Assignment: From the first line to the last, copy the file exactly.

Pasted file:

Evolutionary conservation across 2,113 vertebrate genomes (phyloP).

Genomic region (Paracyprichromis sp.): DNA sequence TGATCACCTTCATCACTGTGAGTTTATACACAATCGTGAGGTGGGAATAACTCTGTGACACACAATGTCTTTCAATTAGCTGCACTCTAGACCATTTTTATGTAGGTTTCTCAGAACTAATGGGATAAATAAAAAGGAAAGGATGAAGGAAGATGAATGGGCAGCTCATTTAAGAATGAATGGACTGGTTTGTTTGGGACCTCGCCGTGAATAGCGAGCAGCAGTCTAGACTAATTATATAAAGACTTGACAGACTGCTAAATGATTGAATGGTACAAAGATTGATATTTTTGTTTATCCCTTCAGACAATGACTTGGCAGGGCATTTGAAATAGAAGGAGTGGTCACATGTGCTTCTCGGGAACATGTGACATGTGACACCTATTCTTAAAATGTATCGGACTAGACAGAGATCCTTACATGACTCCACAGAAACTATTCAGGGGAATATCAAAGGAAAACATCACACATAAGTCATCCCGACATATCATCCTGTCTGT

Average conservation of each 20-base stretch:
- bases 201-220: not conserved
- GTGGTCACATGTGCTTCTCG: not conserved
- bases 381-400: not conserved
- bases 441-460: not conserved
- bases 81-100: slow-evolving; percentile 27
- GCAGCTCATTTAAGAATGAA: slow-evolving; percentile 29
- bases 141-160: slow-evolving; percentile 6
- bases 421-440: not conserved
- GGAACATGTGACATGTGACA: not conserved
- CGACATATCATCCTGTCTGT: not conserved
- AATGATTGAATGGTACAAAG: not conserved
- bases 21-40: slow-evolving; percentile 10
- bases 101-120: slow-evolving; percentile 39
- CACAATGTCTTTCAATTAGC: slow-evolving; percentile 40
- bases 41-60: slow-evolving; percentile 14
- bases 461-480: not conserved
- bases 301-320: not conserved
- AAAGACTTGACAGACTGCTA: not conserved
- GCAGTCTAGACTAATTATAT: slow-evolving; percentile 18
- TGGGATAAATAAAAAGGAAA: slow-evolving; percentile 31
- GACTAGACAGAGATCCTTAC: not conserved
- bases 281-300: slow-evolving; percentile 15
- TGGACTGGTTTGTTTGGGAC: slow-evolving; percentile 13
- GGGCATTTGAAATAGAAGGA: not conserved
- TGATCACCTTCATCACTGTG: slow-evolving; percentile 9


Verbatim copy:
Evolutionary conservation across 2,113 vertebrate genomes (phyloP).

Genomic region (Paracyprichromis sp.): DNA sequence TGATCACCTTCATCACTGTGAGTTTATACACAATCGTGAGGTGGGAATAACTCTGTGACACACAATGTCTTTCAATTAGCTGCACTCTAGACCATTTTTATGTAGGTTTCTCAGAACTAATGGGATAAATAAAAAGGAAAGGATGAAGGAAGATGAATGGGCAGCTCATTTAAGAATGAATGGACTGGTTTGTTTGGGACCTCGCCGTGAATAGCGAGCAGCAGTCTAGACTAATTATATAAAGACTTGACAGACTGCTAAATGATTGAATGGTACAAAGATTGATATTTTTGTTTATCCCTTCAGACAATGACTTGGCAGGGCATTTGAAATAGAAGGAGTGGTCACATGTGCTTCTCGGGAACATGTGACATGTGACACCTATTCTTAAAATGTATCGGACTAGACAGAGATCCTTACATGACTCCACAGAAACTATTCAGGGGAATATCAAAGGAAAACATCACACATAAGTCATCCCGACATATCATCCTGTCTGT

Average conservation of each 20-base stretch:
- bases 201-220: not conserved
- GTGGTCACATGTGCTTCTCG: not conserved
- bases 381-400: not conserved
- bases 441-460: not conserved
- bases 81-100: slow-evolving; percentile 27
- GCAGCTCATTTAAGAATGAA: slow-evolving; percentile 29
- bases 141-160: slow-evolving; percentile 6
- bases 421-440: not conserved
- GGAACATGTGACATGTGACA: not conserved
- CGACATATCATCCTGTCTGT: not conserved
- AATGATTGAATGGTACAAAG: not conserved
- bases 21-40: slow-evolving; percentile 10
- bases 101-120: slow-evolving; percentile 39
- CACAATGTCTTTCAATTAGC: slow-evolving; percentile 40
- bases 41-60: slow-evolving; percentile 14
- bases 461-480: not conserved
- bases 301-320: not conserved
- AAAGACTTGACAGACTGCTA: not conserved
- GCAGTCTAGACTAATTATAT: slow-evolving; percentile 18
- TGGGATAAATAAAAAGGAAA: slow-evolving; percentile 31
- GACTAGACAGAGATCCTTAC: not conserved
- bases 281-300: slow-evolving; percentile 15
- TGGACTGGTTTGTTTGGGAC: slow-evolving; percentile 13
- GGGCATTTGAAATAGAAGGA: not conserved
- TGATCACCTTCATCACTGTG: slow-evolving; percentile 9